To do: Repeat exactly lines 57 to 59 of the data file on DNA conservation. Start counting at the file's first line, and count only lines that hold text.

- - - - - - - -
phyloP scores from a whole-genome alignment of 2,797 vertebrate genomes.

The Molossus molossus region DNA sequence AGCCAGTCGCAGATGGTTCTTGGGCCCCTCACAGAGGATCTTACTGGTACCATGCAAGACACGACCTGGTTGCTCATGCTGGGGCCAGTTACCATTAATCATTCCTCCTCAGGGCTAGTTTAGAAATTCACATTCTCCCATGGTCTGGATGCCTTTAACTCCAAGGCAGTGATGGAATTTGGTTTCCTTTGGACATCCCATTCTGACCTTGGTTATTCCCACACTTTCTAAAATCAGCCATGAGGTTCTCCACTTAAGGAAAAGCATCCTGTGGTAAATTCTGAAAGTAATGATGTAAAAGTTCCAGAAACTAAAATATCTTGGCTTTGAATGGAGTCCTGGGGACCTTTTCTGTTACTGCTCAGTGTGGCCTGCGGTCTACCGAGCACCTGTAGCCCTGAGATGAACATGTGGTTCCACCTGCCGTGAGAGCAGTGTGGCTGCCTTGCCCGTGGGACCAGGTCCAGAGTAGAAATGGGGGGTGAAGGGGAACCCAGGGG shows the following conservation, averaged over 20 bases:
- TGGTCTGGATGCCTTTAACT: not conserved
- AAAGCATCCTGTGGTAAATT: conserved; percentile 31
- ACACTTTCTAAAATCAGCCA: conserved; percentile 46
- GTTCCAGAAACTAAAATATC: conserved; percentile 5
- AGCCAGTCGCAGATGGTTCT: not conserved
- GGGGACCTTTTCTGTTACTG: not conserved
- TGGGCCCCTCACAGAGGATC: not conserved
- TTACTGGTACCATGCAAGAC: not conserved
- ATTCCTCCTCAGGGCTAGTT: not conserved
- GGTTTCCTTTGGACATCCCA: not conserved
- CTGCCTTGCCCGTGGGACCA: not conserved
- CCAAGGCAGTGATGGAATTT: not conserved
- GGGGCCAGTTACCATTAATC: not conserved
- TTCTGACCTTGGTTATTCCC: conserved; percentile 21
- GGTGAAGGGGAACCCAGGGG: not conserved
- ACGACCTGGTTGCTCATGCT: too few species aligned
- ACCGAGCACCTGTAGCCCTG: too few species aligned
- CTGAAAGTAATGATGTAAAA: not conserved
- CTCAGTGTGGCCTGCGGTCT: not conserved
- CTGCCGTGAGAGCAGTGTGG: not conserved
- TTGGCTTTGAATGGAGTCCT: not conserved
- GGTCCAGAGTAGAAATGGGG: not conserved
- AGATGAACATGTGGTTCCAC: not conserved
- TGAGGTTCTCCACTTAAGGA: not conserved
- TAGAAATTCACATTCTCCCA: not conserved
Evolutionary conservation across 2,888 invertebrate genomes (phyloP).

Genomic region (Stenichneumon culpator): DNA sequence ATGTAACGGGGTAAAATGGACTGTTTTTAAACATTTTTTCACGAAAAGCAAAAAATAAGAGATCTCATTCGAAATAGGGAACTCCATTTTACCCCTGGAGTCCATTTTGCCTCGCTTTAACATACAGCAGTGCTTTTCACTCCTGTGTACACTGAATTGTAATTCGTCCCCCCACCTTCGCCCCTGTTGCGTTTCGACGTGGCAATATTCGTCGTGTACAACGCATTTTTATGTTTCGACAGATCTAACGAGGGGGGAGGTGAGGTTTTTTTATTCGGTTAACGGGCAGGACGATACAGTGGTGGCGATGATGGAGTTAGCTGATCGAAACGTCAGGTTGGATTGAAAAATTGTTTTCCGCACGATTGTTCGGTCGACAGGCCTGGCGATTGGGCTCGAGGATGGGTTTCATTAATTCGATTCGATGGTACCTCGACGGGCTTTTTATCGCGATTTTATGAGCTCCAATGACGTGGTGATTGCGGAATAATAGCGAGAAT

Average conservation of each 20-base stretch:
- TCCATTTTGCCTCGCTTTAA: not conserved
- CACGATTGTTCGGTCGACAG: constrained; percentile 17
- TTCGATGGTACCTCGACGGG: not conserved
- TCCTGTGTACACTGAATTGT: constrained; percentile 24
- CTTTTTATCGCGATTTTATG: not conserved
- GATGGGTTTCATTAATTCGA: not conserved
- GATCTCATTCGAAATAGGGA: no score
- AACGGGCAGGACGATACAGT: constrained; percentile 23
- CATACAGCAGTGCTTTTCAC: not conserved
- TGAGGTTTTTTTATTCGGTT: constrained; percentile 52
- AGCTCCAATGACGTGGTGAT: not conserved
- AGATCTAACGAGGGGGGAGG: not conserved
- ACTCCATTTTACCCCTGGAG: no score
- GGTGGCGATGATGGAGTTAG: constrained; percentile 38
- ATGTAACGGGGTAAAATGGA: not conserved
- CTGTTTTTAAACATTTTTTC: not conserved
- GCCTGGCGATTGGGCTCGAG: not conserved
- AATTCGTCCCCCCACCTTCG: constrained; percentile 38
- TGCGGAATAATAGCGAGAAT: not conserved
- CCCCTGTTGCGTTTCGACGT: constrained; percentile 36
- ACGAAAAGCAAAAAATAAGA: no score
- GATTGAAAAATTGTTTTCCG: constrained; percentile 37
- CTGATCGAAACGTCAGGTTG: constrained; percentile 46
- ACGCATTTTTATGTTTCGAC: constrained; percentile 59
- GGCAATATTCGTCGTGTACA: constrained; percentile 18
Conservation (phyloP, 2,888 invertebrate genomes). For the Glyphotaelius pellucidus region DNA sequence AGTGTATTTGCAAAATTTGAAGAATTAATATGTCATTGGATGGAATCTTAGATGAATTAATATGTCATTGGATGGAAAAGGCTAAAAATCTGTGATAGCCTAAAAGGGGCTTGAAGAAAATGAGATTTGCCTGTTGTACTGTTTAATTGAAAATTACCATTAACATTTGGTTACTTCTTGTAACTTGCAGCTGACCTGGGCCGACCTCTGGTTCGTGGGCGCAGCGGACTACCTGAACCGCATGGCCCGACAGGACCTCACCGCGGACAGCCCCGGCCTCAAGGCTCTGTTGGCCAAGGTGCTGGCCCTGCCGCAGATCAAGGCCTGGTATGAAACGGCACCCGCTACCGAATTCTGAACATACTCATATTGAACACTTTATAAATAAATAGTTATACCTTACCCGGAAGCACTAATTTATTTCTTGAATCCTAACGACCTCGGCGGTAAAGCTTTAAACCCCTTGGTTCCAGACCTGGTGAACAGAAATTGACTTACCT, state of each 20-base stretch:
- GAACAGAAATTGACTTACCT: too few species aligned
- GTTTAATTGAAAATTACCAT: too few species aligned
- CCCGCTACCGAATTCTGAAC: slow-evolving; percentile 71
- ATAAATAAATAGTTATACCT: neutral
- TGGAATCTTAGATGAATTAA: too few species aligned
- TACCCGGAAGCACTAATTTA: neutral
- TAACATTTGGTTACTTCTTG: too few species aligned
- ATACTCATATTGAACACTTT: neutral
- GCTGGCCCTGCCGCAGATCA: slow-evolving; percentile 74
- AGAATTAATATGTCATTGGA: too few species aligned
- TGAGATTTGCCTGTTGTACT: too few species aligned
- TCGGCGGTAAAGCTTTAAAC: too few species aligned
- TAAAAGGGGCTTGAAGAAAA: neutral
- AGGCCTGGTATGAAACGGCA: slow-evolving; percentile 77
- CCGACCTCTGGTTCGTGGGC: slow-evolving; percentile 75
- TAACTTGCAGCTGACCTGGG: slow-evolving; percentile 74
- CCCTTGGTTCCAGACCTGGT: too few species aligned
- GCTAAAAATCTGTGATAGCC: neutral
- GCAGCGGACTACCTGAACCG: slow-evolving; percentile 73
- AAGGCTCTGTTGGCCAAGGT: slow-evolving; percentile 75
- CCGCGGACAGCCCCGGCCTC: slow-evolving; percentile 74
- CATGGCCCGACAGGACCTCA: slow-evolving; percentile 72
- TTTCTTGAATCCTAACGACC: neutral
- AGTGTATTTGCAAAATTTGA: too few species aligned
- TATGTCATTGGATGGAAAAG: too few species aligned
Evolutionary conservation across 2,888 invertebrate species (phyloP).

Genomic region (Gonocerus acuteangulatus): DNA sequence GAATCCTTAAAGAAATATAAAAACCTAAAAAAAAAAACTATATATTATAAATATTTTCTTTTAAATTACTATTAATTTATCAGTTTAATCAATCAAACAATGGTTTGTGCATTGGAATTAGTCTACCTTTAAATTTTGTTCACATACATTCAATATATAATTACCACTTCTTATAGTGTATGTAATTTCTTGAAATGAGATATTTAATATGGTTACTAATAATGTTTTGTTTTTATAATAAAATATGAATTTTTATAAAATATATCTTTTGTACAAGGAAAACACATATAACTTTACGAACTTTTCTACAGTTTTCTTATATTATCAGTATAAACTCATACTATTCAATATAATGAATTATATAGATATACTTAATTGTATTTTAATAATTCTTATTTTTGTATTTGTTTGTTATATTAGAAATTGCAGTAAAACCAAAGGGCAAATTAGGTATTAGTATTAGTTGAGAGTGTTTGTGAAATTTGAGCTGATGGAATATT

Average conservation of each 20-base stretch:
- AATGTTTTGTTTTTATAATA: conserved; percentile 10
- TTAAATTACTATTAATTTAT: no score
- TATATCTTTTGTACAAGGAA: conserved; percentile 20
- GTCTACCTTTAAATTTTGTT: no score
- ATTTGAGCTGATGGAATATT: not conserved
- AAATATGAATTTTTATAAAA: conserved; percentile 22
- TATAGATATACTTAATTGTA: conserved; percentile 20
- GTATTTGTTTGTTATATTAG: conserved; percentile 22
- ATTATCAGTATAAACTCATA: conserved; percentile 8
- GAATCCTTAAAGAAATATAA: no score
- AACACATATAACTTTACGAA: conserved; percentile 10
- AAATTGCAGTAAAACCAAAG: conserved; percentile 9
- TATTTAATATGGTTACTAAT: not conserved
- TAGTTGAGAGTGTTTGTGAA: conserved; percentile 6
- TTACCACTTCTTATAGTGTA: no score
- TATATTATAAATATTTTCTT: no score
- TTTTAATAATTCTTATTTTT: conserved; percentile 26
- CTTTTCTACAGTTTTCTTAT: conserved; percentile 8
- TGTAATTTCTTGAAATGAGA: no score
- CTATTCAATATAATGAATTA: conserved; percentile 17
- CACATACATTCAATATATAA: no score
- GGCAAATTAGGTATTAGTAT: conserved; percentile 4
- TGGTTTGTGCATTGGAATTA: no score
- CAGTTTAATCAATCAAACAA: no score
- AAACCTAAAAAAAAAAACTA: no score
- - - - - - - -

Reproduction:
- GAACAGAAATTGACTTACCT: too few species aligned
- GTTTAATTGAAAATTACCAT: too few species aligned
- CCCGCTACCGAATTCTGAAC: slow-evolving; percentile 71